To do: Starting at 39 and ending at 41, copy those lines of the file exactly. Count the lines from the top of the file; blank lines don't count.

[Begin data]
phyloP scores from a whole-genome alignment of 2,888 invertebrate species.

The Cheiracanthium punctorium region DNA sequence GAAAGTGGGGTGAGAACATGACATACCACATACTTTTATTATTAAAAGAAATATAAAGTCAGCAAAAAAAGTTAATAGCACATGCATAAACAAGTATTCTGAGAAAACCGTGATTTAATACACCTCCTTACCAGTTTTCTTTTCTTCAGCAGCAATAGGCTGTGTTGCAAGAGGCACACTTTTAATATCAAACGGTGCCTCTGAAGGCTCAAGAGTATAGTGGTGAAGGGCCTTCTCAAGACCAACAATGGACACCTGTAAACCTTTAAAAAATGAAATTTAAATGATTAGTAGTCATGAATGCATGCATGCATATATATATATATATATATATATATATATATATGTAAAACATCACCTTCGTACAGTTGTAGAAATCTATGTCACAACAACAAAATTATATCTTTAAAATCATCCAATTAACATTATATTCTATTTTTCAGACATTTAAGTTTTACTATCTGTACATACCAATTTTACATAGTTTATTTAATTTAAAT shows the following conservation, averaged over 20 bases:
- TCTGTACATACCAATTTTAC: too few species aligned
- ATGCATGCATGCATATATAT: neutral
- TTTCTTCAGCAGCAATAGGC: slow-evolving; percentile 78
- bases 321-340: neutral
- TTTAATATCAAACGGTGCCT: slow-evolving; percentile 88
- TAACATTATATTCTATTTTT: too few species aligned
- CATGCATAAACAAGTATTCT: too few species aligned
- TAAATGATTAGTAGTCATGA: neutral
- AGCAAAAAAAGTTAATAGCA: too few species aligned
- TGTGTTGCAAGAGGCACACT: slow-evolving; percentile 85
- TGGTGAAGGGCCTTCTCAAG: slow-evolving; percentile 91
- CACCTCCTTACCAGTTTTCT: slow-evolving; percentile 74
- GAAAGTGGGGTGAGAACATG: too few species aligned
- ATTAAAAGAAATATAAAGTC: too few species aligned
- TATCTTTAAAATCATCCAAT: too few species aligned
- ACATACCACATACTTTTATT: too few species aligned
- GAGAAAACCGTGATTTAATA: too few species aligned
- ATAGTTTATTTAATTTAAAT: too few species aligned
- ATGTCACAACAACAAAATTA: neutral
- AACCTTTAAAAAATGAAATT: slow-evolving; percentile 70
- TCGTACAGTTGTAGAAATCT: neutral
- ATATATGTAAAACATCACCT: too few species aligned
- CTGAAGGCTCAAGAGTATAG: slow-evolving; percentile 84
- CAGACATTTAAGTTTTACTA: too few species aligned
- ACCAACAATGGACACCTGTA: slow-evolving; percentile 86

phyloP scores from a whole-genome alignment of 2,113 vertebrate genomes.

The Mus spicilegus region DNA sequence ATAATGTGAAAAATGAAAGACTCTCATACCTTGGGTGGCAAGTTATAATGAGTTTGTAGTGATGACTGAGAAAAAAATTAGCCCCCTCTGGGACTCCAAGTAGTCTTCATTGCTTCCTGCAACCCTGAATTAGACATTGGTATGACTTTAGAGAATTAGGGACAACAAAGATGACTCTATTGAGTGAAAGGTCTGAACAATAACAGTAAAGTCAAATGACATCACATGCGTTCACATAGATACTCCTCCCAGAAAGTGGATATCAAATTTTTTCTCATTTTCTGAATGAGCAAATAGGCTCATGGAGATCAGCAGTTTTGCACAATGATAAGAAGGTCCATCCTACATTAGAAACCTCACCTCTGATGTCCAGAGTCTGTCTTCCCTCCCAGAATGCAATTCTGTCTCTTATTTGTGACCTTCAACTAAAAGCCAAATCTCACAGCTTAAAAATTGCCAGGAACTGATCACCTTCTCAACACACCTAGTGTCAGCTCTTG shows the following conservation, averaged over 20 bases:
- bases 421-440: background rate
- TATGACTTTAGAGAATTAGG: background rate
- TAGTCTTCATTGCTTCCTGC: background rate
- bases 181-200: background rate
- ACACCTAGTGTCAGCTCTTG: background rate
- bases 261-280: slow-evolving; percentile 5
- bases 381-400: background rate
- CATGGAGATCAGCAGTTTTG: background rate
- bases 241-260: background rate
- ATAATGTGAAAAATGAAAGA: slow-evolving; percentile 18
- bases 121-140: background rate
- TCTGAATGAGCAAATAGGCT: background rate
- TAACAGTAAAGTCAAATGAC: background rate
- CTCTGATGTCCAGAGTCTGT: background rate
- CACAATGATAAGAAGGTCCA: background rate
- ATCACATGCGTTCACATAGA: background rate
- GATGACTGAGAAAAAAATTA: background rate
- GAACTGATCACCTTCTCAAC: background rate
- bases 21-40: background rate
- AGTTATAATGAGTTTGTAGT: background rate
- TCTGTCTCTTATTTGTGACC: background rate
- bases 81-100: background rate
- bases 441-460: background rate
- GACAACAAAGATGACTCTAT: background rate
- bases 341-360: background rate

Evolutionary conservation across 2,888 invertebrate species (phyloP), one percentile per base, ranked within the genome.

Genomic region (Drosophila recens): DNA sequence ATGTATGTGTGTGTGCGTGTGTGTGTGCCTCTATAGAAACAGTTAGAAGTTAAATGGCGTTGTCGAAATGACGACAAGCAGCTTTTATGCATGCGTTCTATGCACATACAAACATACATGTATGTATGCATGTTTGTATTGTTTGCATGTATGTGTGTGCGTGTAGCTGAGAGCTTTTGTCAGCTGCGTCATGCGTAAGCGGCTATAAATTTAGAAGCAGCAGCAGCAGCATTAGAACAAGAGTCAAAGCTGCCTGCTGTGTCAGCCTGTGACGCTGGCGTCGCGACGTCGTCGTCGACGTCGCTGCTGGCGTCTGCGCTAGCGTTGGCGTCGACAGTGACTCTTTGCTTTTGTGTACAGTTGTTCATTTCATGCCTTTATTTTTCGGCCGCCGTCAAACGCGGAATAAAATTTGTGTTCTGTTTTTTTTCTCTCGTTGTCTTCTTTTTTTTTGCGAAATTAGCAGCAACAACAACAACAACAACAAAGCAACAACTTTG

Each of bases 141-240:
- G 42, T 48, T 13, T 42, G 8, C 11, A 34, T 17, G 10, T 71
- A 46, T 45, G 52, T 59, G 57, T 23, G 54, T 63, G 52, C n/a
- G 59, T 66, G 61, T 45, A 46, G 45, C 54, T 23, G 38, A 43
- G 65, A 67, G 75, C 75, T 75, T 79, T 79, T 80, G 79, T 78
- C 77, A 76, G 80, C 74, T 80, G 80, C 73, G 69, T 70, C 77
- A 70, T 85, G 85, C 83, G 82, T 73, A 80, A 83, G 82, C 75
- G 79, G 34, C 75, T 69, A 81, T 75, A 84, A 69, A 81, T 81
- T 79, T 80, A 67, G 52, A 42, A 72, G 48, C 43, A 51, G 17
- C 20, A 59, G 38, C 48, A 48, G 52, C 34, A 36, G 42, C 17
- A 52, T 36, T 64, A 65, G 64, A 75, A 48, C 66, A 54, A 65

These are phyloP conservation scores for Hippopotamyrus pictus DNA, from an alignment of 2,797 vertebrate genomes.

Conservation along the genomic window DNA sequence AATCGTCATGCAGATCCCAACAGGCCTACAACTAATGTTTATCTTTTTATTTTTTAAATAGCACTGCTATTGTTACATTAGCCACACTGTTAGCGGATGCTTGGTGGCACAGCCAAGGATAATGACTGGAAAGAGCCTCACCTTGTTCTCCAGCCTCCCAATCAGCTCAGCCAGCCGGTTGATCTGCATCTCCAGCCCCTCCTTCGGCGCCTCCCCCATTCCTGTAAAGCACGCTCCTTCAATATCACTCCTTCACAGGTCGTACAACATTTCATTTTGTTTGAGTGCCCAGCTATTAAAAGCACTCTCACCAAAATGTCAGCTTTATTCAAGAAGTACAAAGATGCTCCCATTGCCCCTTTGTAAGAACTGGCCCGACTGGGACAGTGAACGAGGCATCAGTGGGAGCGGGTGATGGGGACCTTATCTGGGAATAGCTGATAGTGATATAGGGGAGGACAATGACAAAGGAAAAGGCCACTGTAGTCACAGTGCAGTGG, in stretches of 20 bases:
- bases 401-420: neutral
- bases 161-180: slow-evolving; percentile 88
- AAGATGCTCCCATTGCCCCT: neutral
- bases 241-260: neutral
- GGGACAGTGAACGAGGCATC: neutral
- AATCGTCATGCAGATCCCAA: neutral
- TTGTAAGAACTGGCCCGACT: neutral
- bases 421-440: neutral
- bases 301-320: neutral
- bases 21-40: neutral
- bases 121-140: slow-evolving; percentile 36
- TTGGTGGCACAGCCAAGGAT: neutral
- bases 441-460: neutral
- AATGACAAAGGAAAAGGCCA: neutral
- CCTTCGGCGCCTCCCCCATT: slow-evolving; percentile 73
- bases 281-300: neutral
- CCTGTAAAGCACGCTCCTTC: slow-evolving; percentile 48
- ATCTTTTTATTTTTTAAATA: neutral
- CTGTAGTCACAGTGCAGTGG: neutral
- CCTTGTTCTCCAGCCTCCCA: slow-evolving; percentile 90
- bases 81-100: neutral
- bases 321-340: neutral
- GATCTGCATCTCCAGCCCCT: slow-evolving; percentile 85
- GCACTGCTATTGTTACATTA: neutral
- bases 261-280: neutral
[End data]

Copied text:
- ATAATGTGAAAAATGAAAGA: slow-evolving; percentile 18
- bases 121-140: background rate
- TCTGAATGAGCAAATAGGCT: background rate